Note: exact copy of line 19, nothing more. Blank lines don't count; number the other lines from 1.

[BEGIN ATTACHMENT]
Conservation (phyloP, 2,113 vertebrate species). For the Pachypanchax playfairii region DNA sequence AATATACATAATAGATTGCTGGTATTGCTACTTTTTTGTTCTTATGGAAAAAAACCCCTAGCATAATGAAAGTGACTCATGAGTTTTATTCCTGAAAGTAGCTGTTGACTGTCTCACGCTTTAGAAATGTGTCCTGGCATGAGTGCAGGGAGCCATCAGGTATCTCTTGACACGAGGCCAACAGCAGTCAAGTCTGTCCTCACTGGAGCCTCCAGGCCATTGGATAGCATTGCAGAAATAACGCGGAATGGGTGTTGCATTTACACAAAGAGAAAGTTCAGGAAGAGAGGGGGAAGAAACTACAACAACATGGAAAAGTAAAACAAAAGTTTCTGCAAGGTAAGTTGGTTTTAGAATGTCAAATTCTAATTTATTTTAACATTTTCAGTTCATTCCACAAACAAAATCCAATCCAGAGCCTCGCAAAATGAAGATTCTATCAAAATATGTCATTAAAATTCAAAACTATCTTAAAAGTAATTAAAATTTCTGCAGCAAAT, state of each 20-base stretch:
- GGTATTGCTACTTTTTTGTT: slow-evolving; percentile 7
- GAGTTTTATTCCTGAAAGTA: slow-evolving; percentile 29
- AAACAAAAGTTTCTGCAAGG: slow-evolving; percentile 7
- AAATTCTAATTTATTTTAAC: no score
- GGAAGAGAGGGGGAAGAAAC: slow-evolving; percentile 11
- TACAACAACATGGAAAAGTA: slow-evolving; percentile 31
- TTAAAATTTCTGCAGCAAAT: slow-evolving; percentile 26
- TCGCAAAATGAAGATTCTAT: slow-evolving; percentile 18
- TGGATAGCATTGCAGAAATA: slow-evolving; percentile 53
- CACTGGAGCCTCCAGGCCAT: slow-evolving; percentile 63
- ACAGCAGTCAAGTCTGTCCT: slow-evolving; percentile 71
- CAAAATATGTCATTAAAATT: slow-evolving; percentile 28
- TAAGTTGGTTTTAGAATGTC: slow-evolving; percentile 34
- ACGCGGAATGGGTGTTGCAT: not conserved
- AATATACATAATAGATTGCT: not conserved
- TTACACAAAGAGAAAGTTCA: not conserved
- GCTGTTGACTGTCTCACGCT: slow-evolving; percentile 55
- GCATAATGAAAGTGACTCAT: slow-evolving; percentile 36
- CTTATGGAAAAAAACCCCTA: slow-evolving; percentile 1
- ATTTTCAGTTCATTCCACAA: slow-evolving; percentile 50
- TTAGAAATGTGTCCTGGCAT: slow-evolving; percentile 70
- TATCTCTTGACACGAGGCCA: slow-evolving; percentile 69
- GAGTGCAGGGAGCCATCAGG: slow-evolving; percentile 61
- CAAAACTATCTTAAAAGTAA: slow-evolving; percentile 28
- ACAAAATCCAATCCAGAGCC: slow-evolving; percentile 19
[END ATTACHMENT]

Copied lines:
- GCATAATGAAAGTGACTCAT: slow-evolving; percentile 36